Irish academic Dolores Cahill has been fined £2,500 for holding an anti-lockdown protest in “flagrant breach” of Covid restrictions, a court heard.
Dolores Cahill (55), a former professor at University College Dublin (UCD), helped organise a demonstration involving about 1,000 people in Trafalgar Square, London, for the activist group Stand Up X, Westminster Magistrates’ Court heard on Monday.
At the time, on September 19th, 2020, gatherings of more than 30 were prohibited unless organised by a political body with a risk assessment in place, the court heard.
Statements from police officers and body-worn footage presented at Cahill’s trial revealed she had not submitted a risk assessment to police or Westminster City Council ahead of the demonstration.
District Judge Michael Oliver found her guilty of one charge of holding a gathering of more than 30 people on land in a public outdoor place during the emergency period.
He determined her weekly income to be £2,000 and ordered she pay a fine of £2,500 along with a £190 surcharge and prosecution costs of £625.
He said: “I am satisfied so that I am sure that Ms Cahill was involved in the holding of this gathering.
“It doesn’t seem to me any of the exemptions in place at the time were met in this case. Ms Cahill’s position from the footage appears to have vacillated from that there was a risk assessment on a laptop to that it could be submitted retrospectively.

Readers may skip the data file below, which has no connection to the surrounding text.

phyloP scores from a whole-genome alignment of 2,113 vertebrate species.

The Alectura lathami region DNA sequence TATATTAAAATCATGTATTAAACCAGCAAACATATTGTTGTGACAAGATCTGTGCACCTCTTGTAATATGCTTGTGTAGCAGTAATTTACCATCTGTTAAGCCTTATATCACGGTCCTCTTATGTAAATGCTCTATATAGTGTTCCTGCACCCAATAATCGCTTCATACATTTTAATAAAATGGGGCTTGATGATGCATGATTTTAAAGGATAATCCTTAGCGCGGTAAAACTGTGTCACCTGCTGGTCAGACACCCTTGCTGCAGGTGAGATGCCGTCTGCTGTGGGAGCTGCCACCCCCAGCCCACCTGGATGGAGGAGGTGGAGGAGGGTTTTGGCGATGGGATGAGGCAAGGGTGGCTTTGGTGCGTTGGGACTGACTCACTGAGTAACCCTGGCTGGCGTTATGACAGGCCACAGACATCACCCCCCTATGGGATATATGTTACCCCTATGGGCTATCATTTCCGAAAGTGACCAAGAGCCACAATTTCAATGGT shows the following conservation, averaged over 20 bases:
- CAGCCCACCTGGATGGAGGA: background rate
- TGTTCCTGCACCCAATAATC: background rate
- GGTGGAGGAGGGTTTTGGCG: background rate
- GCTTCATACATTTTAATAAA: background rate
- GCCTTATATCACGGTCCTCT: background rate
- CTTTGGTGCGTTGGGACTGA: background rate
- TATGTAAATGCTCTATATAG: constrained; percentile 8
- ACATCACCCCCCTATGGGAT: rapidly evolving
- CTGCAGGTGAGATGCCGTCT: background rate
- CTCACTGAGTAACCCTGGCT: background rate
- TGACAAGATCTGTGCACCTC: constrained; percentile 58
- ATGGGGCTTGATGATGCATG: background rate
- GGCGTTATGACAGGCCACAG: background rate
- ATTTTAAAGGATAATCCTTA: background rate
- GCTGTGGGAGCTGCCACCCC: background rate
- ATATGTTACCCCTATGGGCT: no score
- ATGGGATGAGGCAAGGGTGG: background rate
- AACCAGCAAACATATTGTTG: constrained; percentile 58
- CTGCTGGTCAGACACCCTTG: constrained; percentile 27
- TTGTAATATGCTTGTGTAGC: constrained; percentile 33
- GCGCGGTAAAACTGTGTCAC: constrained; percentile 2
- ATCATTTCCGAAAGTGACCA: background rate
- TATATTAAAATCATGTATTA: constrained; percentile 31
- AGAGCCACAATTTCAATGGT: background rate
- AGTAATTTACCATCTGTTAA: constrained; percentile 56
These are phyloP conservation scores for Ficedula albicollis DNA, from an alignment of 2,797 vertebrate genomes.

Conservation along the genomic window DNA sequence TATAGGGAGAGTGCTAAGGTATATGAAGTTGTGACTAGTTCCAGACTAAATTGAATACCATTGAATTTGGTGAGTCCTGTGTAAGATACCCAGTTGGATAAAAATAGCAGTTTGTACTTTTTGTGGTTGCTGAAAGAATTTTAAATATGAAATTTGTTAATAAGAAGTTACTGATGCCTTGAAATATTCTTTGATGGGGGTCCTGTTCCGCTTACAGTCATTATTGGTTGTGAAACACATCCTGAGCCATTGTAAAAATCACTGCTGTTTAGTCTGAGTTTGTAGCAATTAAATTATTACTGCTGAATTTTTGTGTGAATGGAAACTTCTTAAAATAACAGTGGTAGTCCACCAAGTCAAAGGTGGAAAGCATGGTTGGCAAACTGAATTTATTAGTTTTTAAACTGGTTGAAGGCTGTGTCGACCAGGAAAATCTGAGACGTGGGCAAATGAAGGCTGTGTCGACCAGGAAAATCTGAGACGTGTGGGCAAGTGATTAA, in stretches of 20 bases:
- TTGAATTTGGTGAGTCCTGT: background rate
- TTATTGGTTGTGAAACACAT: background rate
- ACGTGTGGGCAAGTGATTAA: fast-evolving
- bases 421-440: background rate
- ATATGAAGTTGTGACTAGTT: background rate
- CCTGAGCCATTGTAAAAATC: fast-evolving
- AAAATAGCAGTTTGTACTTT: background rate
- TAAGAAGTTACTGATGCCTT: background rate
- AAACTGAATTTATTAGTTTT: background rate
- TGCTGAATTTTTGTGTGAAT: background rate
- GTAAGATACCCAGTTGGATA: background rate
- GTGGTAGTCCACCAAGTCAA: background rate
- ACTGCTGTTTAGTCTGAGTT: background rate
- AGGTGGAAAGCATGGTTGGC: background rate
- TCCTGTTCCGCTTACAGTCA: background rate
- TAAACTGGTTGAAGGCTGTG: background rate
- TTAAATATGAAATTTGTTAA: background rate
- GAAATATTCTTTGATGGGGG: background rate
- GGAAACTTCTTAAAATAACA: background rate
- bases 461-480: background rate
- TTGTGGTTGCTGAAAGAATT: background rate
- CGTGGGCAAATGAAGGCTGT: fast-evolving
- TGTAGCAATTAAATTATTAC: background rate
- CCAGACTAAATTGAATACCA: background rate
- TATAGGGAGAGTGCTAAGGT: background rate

“It seems to me that the defendant’s culpability is high. This was flagrant breach of the regulations that were put in place to ensure public safety at the time of a national emergency – a pandemic.
“The measures were plainly for a good reason– to protect people.
“There were plainly far more people than 30 present at this protest and the evidence suggests about 1,000 people.
“Plainly there was risk of harm to people attending and to others at the risk of transmission of Covid.”
The court also heard how Cahill, of Ranelagh, Dublin, a former chair of the Irish Freedom Party, had previously been handed a £10,000 fixed penalty notice but “did not answer it”.
The judge was told how she had also been sent the evidence which was to be used against her and summoned to court on multiple occasions but had not attended or entered a plea so the trial was held in her absence. – PA